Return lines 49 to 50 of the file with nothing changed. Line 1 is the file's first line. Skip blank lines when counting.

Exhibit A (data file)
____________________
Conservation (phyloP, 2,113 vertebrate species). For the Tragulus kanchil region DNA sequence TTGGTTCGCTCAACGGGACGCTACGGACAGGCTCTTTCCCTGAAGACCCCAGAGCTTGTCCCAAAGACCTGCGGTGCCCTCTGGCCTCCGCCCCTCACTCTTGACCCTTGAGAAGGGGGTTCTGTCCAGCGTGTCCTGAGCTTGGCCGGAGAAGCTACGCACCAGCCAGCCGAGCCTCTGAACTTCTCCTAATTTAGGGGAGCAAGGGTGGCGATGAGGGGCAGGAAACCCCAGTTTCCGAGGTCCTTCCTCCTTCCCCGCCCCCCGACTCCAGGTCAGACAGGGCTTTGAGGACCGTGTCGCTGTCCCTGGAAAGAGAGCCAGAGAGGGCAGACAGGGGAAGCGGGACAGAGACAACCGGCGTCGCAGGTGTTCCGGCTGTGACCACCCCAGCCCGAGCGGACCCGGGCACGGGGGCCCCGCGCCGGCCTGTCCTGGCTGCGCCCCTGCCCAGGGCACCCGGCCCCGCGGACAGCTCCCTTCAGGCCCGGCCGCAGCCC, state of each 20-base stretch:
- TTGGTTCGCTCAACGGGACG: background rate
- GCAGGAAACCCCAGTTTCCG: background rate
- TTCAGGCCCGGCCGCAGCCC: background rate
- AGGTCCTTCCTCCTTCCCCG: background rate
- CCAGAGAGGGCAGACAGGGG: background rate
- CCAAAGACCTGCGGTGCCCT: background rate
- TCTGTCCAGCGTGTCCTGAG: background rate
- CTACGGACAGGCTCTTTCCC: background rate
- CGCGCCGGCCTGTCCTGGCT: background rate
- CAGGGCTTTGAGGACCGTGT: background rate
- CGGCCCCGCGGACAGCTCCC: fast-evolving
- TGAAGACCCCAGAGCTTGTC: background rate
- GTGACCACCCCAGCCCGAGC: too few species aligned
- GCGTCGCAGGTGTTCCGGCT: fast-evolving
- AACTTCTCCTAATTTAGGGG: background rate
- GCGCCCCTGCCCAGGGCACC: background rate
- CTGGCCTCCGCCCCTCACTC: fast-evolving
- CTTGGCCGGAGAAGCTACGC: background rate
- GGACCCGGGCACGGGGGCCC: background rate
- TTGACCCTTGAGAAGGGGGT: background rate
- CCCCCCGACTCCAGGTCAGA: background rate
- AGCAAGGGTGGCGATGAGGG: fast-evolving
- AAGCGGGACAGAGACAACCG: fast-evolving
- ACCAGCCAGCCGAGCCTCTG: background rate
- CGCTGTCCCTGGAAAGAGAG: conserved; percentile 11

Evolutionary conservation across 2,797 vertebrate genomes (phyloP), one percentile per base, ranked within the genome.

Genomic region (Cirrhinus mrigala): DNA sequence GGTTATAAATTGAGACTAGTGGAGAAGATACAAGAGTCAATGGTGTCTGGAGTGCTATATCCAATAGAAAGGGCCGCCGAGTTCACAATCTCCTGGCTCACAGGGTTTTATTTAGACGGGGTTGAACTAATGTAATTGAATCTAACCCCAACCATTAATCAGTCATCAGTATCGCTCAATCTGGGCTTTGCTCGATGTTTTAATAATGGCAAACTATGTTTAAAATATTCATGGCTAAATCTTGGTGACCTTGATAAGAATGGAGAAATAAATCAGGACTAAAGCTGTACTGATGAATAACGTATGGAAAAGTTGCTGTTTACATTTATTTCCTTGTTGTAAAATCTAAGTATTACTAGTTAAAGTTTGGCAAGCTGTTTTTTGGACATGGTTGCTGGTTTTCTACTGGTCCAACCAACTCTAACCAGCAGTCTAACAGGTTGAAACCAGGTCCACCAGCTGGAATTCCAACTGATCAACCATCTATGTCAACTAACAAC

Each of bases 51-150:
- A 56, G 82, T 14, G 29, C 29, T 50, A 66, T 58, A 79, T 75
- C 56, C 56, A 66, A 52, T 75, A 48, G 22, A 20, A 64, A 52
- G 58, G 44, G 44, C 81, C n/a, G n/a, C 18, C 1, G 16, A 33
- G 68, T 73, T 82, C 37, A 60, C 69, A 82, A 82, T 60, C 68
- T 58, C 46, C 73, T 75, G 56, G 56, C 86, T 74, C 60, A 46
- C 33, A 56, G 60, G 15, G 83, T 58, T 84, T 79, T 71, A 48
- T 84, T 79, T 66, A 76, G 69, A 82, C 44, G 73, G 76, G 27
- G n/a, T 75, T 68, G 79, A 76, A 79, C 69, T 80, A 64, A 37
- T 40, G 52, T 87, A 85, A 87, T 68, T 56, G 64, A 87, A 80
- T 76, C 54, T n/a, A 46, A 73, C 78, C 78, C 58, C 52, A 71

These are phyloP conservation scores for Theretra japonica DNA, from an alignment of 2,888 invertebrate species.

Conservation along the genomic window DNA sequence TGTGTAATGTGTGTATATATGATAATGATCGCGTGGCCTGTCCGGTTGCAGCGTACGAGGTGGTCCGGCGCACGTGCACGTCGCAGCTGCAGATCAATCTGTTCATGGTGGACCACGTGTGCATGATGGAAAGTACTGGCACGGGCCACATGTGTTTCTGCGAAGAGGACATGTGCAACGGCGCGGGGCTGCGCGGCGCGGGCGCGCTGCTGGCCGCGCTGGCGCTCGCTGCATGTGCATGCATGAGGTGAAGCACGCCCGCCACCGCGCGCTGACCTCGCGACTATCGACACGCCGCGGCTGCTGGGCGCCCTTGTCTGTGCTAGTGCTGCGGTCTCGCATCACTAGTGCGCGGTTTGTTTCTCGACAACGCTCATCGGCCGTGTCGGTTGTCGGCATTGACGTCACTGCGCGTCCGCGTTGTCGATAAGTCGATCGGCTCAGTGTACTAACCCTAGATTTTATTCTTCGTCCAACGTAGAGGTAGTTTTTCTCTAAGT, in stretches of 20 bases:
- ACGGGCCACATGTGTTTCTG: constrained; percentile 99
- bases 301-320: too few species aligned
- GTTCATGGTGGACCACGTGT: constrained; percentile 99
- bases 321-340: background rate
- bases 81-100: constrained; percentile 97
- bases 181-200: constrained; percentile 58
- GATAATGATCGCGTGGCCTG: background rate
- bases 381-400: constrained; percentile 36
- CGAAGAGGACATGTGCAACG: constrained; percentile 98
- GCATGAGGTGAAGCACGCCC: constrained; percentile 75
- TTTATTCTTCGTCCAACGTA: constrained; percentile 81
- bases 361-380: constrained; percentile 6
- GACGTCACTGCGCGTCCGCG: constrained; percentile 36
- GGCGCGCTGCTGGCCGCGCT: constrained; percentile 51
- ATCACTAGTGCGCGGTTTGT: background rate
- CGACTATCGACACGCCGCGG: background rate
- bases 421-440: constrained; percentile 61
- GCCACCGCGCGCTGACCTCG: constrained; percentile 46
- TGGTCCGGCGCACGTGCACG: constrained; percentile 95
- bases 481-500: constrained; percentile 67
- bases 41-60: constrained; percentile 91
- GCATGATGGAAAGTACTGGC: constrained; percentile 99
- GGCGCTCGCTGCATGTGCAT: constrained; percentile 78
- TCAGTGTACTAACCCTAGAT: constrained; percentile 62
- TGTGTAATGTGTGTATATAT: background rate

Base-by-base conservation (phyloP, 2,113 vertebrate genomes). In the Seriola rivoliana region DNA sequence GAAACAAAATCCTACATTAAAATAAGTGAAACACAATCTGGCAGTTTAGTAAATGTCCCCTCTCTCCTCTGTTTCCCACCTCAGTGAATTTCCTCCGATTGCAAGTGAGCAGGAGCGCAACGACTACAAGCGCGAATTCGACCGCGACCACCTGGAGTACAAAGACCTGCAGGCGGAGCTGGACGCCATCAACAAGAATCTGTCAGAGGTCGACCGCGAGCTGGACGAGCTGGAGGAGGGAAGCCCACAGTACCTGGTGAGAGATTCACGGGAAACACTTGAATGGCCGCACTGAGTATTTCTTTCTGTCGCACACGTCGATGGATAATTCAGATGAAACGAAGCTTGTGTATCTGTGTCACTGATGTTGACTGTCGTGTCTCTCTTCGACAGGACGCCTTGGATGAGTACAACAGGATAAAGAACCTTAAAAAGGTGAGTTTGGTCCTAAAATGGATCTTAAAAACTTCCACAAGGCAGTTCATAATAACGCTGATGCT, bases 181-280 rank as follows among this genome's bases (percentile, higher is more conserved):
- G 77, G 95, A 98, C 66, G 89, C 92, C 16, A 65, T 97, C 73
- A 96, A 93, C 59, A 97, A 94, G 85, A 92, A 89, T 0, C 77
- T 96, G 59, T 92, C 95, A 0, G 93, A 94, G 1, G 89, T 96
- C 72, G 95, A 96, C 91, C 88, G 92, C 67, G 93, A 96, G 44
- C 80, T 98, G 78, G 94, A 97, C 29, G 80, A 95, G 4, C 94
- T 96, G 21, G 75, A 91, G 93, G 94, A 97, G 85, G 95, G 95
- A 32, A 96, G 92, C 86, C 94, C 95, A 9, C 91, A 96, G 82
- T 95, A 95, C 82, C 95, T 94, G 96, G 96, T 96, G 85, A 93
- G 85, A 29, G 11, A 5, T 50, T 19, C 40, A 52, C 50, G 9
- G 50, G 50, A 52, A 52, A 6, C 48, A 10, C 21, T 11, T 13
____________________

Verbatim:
- bases 381-400: constrained; percentile 36
- CGAAGAGGACATGTGCAACG: constrained; percentile 98